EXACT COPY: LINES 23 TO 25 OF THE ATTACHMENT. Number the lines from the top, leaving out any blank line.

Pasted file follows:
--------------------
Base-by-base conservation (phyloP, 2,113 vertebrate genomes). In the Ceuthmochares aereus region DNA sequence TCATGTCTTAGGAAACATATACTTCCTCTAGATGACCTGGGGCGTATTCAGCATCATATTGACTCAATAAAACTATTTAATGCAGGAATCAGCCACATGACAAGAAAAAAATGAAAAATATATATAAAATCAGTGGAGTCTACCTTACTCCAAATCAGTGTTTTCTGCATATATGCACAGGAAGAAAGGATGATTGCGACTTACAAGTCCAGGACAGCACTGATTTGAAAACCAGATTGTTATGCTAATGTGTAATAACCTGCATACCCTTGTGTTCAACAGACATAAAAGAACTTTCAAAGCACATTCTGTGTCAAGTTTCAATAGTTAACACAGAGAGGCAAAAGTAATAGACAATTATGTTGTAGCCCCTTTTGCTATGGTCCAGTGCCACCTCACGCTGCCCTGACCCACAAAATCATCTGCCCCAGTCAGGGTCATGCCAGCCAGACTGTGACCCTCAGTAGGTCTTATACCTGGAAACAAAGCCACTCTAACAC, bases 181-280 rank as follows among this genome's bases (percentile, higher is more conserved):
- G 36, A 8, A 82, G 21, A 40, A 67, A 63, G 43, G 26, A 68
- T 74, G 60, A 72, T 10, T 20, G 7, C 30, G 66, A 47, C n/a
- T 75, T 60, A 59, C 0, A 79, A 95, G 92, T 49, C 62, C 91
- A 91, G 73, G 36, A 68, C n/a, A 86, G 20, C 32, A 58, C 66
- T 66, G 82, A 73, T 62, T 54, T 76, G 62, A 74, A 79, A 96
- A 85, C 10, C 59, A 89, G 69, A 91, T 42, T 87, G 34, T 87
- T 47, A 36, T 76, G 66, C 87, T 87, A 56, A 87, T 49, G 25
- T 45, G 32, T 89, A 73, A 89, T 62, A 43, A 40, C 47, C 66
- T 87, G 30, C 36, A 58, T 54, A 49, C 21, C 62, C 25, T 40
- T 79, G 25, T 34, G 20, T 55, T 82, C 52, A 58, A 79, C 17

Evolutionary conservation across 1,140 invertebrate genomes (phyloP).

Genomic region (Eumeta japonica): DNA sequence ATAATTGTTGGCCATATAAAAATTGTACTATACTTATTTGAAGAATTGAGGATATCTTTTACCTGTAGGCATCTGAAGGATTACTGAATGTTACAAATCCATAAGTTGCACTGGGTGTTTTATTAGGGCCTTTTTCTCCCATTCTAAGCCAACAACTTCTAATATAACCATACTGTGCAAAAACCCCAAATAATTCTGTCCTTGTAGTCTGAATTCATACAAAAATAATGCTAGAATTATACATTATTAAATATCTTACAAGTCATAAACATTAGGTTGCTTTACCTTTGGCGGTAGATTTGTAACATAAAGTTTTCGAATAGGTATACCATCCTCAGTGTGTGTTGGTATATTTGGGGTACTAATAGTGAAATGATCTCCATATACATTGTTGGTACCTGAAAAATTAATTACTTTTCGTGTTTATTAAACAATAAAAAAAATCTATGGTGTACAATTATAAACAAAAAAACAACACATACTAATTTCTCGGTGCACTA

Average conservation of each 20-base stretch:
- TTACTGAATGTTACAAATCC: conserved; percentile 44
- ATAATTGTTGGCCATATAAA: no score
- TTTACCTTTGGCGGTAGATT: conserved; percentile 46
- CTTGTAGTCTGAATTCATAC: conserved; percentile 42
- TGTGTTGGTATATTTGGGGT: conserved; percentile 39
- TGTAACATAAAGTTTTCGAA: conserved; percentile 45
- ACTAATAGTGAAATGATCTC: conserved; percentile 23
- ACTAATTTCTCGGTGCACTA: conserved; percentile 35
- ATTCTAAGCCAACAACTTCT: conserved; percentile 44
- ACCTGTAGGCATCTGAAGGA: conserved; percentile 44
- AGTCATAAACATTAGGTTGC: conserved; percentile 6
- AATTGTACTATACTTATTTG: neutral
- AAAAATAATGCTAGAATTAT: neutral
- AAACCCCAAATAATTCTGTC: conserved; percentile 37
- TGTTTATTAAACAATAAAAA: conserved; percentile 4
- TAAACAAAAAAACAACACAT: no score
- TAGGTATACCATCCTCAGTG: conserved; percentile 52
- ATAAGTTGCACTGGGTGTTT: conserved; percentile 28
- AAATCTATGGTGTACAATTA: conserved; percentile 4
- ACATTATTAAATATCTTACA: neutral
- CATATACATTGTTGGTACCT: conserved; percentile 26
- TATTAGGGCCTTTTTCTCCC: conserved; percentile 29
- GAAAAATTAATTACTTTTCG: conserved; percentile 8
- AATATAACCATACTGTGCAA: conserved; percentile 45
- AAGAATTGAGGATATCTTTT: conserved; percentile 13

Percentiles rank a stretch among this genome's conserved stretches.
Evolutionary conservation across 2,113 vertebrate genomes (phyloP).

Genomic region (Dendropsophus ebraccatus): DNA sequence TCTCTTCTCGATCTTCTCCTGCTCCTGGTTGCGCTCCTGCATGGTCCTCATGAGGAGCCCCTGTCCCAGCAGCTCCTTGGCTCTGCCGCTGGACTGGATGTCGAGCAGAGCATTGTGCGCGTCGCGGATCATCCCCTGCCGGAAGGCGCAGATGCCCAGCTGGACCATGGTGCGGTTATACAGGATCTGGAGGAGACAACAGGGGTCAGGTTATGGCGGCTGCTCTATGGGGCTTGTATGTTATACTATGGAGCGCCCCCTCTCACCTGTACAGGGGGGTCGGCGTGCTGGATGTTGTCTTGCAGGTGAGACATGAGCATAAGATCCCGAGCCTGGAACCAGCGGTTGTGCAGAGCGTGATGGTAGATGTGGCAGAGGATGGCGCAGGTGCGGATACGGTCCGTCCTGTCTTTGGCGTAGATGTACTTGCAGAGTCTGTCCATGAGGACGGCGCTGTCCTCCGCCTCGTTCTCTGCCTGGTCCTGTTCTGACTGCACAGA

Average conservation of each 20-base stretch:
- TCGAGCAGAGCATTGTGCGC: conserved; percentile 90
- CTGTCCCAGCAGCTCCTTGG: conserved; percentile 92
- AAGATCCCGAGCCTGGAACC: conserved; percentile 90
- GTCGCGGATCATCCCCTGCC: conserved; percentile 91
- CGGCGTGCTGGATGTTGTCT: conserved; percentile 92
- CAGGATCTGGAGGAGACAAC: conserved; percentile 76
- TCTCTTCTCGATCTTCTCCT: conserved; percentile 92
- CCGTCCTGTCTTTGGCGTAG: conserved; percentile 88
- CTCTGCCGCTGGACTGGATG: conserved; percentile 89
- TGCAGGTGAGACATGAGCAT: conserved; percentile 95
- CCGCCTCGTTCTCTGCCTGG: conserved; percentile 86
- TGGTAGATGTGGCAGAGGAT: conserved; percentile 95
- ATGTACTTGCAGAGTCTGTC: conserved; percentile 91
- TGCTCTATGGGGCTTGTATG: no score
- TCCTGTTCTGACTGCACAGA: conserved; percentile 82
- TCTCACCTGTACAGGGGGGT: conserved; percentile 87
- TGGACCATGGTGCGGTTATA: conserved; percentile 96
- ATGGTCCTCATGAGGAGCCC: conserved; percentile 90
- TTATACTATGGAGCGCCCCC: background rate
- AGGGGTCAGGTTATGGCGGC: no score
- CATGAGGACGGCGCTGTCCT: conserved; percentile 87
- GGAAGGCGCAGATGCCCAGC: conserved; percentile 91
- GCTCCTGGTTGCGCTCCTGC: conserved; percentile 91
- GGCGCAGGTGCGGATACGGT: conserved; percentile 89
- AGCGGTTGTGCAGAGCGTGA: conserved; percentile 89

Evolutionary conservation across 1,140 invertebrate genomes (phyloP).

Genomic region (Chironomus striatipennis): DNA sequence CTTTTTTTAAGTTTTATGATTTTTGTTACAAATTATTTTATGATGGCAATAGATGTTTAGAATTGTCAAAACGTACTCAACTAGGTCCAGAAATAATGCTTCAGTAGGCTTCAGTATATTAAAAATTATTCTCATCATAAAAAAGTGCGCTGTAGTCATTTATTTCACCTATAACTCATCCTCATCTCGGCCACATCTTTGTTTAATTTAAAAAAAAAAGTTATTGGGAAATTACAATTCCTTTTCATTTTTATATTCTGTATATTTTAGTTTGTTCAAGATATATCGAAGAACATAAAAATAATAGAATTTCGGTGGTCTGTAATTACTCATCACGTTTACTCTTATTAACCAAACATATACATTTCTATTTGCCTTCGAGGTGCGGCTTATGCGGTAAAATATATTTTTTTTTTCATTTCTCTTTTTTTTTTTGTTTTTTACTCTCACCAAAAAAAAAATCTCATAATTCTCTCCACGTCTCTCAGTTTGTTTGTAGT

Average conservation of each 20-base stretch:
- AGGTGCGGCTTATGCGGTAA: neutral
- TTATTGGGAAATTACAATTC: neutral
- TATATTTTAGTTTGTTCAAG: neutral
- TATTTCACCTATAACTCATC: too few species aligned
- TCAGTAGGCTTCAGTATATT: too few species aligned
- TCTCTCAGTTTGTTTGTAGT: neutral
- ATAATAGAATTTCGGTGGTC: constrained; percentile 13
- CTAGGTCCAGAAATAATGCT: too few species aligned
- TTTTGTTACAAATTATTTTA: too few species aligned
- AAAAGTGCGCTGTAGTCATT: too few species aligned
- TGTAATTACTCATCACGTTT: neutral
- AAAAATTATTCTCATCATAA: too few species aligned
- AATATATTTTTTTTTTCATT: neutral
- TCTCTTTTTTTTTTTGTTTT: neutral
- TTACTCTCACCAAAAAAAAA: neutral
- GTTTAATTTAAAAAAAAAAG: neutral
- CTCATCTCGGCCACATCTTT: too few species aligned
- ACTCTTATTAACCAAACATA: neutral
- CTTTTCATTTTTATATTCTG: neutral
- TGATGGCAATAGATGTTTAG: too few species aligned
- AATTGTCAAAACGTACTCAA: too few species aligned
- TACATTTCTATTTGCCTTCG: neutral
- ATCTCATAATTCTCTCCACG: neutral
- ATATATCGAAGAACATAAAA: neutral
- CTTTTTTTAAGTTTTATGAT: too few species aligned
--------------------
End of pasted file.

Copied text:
- ATTCTAAGCCAACAACTTCT: conserved; percentile 44
- ACCTGTAGGCATCTGAAGGA: conserved; percentile 44
- AGTCATAAACATTAGGTTGC: conserved; percentile 6